In Search of D-Day: Charles E. Beddoe

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In celebration of the 75th Anniversary of D-Day, I am reposting this video I did about Charles E. Beddoe, a Royal Canadian Navy Cameraman, who witnessed D-Day aboard LCG939…

When my father first sent me the article on Charles Beddoe, I was surprised to see that there had been a RCN Combat Cameraman living right here in Ottawa since 1958, the same year that I was born! I immediately contacted the Ottawa Citizen, who graciously provided me with his contact information; residing at the Perley & Rideau Veteran’s Health Centre, at 1750 Russell Road.

What happened next became an interesting mix of straightforward interviews, discoveries, and…even more discoveries. Charlie had only recently moved into the Perley & Rideau, when the family had come across a cache of films in their old residence on Browning Avenue, only a few blocks away. This treasure trove launched a series of searches into the vaults at Library & Archives Canada, where I was fortunate to come across footage shot by Charlie.

Was it his D-Day footage that he describes shooting aboard LCG939? This video documents that journey with interviews of Charlie Beddoe, and a step by step account by myself as I mine the vaults at Library & Archives, in search of Charlie’s D-Day footage.

I want to thank the following people in helping me along in the making of this video; Douglas Gervais, Lionel Goddard, Greg Boa, Stéphane Larivière, Tina Harvey, and Greg Eamon. Of course none of this is possible without the participation of the Beddoe family, especially Charlie’s daughter, Margaret Lawrence, and son, William Beddoe.

This film is dedicated to Charlie Beddoe, and all the men and women who served, and continue to serve Canada as military photographers.

Charles Beddoe passed away April 1, 2018 – his films remain a permanent record of Canada’s involvement during WWII, and a testament to Charlie’s will and bravery during a tumultuous moment in world history.

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(Originally Published: May 13, 2018)

Captain King Whyte: Liberation of Belsen


My father enlisted in the Canadian Army during World War Two believing it was his duty. His father served in the RAF during WWI and his grandfather served in the British military. My father wasn’t a combat soldier. He stationed in London and was on loan to the British. His background in radio broadcasting and journalism uniquely qualified him for various positions – narrating newsreels, writing reports for Radio Luxembourg, and reporting on the London blitz and the allied troops in Europe.

In April 1945 my father was present during the liberation of Belsen. In a letter to my mother he wrote, “Tonight I am a different man. I have spent the last two days in Belsen concentration camp, the most horrible festering scab there has ever been on the face of humanity… I still cannot bring myself to write my reports to Radio Luxembourg… You have seen pictures in the paper but they cannot tell the story… My God, that there should be such suffering on the face of this earth. I have seen hundreds of people dying before my eyes. I have seen filthy green corpses used as pillows for the living. I have seen forty thousand people living and dying amongst their own fetid offal…”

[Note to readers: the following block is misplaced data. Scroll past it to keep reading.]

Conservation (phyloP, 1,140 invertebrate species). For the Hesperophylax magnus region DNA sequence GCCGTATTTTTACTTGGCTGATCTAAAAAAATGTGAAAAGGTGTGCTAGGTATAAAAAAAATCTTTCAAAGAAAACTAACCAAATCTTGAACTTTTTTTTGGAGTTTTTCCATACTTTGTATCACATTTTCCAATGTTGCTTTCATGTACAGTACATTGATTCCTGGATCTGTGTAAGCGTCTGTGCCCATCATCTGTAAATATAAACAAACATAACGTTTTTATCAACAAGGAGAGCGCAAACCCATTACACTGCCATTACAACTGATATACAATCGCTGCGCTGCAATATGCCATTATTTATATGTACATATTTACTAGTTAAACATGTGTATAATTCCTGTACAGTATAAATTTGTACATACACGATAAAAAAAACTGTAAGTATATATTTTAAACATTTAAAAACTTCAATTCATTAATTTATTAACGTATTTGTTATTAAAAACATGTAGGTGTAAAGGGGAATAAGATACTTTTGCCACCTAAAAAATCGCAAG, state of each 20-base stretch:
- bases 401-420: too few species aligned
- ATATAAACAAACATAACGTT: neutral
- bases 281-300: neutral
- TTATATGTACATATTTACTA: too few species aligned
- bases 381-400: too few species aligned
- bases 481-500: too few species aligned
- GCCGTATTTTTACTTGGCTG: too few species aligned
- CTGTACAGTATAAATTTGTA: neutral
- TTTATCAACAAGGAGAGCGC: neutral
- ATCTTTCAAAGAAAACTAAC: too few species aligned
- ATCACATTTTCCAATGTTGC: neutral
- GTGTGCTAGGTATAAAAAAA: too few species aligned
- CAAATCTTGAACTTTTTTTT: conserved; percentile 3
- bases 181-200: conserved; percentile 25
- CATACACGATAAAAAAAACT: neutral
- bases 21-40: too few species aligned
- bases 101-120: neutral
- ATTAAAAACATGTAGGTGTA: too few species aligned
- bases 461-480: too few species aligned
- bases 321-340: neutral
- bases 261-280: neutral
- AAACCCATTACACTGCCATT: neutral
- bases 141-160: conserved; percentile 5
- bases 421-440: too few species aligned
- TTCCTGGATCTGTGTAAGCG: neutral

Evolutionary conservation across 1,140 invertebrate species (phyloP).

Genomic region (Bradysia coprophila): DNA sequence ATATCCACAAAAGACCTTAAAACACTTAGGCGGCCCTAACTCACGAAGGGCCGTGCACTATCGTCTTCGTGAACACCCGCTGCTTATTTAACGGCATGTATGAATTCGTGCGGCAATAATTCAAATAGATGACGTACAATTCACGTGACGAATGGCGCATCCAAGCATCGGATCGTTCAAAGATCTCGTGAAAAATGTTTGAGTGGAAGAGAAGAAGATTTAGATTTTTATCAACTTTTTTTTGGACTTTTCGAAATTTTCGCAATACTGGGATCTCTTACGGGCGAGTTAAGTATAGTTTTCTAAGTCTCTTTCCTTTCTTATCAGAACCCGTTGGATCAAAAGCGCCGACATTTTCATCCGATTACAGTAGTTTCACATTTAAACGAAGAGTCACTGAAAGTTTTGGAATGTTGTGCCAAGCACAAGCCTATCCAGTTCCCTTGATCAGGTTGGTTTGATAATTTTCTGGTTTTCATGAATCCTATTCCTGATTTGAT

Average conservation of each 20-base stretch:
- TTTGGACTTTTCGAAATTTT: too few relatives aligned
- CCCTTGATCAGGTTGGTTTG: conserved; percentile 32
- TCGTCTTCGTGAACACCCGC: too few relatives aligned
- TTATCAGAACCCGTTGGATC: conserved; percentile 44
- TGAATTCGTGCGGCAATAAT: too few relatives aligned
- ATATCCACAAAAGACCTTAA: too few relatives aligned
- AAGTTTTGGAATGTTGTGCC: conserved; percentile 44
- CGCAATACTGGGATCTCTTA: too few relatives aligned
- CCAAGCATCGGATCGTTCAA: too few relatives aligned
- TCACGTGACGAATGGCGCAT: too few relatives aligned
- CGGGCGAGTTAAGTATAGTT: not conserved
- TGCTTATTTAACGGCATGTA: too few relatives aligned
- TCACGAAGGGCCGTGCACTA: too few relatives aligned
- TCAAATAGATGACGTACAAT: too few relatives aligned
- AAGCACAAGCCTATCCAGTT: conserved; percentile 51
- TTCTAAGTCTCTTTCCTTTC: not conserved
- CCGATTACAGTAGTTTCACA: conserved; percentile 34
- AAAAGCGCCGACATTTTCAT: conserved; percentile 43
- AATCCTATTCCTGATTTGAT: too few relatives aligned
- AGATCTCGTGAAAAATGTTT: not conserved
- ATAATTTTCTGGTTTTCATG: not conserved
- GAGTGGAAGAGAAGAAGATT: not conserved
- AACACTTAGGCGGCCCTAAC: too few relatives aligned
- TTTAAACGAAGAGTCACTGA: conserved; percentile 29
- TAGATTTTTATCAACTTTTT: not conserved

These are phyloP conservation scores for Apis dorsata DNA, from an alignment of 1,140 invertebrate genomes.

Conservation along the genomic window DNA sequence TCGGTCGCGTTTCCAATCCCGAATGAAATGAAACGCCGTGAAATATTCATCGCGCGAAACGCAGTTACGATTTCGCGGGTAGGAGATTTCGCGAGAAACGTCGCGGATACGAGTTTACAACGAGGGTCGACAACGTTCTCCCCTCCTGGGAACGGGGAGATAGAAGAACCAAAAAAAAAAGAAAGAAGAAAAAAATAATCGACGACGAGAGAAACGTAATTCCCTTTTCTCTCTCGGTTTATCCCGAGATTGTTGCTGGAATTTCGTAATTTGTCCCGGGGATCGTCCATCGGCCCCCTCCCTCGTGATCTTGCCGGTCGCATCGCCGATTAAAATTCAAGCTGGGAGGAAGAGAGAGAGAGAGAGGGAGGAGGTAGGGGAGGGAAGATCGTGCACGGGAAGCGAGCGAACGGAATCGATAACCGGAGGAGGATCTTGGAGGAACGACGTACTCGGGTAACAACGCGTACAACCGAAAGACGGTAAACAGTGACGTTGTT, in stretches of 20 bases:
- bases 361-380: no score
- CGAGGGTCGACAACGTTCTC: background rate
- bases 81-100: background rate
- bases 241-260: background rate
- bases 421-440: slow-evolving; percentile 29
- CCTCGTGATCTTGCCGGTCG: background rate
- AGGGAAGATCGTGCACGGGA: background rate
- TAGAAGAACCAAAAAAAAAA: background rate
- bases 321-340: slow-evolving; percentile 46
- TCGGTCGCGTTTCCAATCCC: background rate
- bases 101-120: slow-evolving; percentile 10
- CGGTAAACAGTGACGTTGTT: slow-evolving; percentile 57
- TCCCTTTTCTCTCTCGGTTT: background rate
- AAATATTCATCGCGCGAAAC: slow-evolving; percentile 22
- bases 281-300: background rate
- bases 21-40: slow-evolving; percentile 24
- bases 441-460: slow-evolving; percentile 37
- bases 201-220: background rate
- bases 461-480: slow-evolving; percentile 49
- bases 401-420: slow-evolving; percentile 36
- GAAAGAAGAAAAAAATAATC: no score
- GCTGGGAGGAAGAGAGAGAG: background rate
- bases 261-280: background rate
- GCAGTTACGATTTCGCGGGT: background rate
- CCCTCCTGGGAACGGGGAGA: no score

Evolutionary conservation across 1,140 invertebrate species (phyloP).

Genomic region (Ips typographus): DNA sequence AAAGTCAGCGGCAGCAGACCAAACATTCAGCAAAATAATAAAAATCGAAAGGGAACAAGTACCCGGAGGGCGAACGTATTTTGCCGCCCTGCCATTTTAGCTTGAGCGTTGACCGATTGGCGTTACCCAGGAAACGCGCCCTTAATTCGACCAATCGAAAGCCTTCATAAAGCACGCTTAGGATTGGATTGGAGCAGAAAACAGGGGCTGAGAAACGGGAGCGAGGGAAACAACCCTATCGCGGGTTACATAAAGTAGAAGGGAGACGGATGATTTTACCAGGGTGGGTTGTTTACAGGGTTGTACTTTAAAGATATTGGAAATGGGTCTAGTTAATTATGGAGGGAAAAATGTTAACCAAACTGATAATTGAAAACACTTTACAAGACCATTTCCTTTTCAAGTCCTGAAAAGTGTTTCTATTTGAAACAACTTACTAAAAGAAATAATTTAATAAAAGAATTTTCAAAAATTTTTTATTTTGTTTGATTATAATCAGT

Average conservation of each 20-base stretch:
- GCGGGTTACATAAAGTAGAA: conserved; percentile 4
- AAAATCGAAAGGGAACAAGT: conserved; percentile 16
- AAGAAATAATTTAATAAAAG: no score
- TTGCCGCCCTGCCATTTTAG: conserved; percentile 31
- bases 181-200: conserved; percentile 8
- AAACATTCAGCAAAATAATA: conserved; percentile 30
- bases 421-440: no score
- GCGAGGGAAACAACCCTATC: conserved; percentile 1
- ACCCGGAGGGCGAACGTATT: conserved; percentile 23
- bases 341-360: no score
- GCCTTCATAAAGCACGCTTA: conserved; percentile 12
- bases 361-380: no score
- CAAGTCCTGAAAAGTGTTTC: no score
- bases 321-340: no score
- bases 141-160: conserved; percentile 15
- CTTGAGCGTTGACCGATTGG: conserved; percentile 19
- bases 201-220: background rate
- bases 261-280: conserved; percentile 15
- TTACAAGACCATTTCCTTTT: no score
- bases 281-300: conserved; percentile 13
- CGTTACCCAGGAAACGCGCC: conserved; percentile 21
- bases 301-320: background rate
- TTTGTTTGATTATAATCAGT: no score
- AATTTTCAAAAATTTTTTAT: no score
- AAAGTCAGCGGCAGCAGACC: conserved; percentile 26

While in Belsen my father was approached by two sisters who asked that he contact their father who lived in New York. With the help of the Red Cross their father was located and in June 1945 he wrote this: “Dear Captain Whyte, May G-d bless you for sending such wonderful news to gladden the heart of a father. I had almost lost faith and was in despair when I received your joyful tidings that my daughters were alive and well in Belsen. You will always be in my prayers. I cannot find the words to express my gratitude. Thank you so much. The letter you enclosed from my daughters Lutzi and Rosie brought new hope to my heart. Should this letter find you still in Belsen, please tell my children that I am bending every effort in their behalf and am looking forward to the day when we will be reunited. I wish you all the best from my heart. – Rabbi Solomon Fruchter.” They corresponded for a time and my father’s letters were eventually donated to the Holocaust Museum by the family. When my father returned to Canada in 1946 he took a train to New York to meet with Rabbi Fruchter while his daughters were in Europe being processed by immigration.

Over the years, mostly by chance, I have met people who knew my father or my mother. My sister Kathi and I had the privilege of meeting hockey legend Jean Béliveau, who was with my father the night he died on June 26, 1962. I met a documentary filmmaker whose mother was my father’s secretary at an advertising agency in Montreal before the war. Quite by chance I’ve met people who worked with my father at the Toronto Star or the CBC. There is a strange interconnectedness with the past. Nothing however could prepare me for a phone call I received on the morning of November 10, 2012. The caller said his name was David and he was calling from New York. He told me our parents met in Belsen in 1945. I immediately knew who his mother was from my father’s letters. The son of a Belsen survivor and the daughter of a witness to the horror speaking 67 years later, across the miles, against all odds. I was so profoundly touched I wept – this thread of remembering of honouring our parents. It is striking David and I have so many similarities – our political views, love of music, art and literature. I treasure our friendship and I know somehow it was meant to be. Our parents are gone now but their legacy is alive in us – two friends in different countries connected by a brave young girl and a Canadian soldier.